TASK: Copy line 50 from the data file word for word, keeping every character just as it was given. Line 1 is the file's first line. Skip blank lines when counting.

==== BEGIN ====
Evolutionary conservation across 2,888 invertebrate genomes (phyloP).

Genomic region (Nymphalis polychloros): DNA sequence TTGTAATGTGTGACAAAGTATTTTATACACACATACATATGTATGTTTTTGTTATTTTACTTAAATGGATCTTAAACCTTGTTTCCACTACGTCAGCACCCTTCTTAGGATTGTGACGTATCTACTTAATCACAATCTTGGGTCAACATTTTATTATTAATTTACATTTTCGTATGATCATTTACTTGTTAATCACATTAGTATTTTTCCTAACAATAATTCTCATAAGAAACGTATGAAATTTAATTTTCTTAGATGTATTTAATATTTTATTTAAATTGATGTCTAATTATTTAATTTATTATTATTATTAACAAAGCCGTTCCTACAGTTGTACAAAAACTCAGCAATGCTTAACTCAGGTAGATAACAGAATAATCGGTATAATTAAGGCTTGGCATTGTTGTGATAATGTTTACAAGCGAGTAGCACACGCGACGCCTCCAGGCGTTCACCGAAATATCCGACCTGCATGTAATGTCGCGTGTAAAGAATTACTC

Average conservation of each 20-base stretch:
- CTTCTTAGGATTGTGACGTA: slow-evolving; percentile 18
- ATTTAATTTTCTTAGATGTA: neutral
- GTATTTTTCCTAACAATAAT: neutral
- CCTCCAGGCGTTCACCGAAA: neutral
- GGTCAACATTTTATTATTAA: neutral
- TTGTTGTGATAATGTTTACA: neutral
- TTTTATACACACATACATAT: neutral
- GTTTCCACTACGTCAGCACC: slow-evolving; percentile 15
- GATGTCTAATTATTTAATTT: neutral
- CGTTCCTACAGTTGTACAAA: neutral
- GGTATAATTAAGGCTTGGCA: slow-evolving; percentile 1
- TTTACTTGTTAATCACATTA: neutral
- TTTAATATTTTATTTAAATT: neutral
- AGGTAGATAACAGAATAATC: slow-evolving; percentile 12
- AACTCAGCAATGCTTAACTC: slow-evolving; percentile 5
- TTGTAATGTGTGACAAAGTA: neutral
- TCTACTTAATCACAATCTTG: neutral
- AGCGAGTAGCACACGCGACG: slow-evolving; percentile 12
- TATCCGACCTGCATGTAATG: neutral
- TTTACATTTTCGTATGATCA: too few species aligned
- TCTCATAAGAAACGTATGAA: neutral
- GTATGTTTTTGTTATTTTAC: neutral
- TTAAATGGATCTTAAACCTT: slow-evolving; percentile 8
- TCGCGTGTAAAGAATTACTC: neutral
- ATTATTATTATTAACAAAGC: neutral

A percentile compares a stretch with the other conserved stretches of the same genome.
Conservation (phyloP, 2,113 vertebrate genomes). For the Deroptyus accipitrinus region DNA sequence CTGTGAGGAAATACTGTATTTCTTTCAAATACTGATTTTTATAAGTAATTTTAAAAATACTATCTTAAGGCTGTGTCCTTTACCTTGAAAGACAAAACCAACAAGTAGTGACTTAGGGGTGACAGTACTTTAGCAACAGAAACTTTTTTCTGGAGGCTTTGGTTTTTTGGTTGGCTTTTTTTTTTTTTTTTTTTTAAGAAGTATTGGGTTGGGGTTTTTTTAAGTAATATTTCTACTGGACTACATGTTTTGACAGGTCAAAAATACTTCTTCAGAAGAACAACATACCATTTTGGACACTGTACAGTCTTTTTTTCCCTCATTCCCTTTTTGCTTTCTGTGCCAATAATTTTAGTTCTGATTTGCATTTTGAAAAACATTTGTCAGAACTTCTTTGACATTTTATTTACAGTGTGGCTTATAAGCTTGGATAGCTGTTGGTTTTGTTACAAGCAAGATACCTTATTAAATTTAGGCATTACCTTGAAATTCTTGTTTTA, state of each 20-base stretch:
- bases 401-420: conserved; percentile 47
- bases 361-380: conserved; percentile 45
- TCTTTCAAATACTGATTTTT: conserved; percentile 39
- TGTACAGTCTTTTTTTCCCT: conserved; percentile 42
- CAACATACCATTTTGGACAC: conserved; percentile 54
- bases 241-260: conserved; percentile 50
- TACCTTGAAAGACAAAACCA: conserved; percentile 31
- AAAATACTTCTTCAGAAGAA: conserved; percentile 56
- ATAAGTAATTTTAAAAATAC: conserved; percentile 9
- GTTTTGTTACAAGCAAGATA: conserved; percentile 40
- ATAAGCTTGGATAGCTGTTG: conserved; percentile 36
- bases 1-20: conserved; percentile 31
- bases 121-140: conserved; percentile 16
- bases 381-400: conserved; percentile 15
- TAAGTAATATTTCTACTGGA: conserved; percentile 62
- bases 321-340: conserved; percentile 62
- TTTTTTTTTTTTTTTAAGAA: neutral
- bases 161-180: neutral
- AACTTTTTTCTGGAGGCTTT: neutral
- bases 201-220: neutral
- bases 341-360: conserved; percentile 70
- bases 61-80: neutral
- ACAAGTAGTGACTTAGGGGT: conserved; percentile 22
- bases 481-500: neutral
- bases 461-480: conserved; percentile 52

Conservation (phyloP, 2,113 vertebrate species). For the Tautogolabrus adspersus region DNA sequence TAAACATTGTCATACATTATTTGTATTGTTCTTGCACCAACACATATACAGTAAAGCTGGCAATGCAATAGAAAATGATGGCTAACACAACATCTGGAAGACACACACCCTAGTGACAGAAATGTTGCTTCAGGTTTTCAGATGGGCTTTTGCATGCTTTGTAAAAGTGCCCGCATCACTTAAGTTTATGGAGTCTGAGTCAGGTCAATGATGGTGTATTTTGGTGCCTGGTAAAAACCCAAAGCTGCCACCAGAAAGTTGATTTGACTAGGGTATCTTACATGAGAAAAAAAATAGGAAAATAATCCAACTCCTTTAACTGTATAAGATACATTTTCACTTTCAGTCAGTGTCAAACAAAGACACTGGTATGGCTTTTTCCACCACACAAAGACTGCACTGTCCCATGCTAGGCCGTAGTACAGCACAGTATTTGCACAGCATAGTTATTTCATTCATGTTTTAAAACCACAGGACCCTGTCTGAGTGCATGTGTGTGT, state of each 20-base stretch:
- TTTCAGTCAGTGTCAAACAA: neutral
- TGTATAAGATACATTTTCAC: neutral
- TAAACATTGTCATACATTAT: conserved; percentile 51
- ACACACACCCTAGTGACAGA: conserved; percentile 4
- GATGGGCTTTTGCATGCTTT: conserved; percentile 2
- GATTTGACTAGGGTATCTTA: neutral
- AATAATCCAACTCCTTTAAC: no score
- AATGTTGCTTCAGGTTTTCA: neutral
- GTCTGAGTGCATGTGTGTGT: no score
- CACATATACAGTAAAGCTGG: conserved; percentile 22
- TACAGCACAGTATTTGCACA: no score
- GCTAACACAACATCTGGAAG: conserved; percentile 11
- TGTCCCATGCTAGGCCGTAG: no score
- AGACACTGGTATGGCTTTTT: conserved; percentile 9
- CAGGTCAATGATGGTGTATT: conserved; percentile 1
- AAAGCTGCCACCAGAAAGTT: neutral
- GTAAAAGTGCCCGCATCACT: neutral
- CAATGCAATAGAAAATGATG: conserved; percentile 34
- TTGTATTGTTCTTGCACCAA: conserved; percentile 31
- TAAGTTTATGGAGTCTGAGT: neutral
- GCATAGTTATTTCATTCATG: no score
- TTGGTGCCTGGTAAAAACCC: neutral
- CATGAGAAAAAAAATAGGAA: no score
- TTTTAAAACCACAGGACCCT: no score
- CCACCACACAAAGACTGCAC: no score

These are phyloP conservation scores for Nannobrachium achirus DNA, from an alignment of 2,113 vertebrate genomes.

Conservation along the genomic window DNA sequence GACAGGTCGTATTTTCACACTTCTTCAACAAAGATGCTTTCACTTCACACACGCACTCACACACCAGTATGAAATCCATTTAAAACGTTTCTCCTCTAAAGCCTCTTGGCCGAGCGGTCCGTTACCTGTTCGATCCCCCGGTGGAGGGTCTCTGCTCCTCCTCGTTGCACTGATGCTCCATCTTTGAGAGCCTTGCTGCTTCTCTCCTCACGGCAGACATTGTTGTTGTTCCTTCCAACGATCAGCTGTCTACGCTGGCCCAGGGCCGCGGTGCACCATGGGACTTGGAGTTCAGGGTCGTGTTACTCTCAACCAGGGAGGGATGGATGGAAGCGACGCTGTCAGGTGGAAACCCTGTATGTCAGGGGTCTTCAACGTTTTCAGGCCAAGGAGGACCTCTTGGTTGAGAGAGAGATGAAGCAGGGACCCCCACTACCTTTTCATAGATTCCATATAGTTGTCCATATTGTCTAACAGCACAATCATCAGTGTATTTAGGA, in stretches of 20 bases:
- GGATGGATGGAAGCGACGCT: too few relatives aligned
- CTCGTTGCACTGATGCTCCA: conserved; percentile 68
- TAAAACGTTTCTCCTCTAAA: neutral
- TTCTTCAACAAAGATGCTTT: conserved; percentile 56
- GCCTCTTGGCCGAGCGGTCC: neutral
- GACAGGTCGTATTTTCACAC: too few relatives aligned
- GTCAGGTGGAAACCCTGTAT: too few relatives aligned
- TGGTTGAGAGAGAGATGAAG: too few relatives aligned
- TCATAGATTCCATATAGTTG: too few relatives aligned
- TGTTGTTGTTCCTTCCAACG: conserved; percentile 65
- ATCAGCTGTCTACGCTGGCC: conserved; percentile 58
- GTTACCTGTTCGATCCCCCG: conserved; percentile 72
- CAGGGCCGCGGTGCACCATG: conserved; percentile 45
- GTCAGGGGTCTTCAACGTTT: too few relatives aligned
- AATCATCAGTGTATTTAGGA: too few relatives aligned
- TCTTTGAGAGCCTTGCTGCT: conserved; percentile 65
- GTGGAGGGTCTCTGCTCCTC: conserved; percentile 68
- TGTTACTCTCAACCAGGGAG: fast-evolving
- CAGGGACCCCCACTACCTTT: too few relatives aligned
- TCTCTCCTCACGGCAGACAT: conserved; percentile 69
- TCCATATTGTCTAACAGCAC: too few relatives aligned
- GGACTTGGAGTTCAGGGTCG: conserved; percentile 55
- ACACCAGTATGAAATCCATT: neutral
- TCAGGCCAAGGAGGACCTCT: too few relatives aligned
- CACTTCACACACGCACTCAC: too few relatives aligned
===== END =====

- bases 201-220: neutral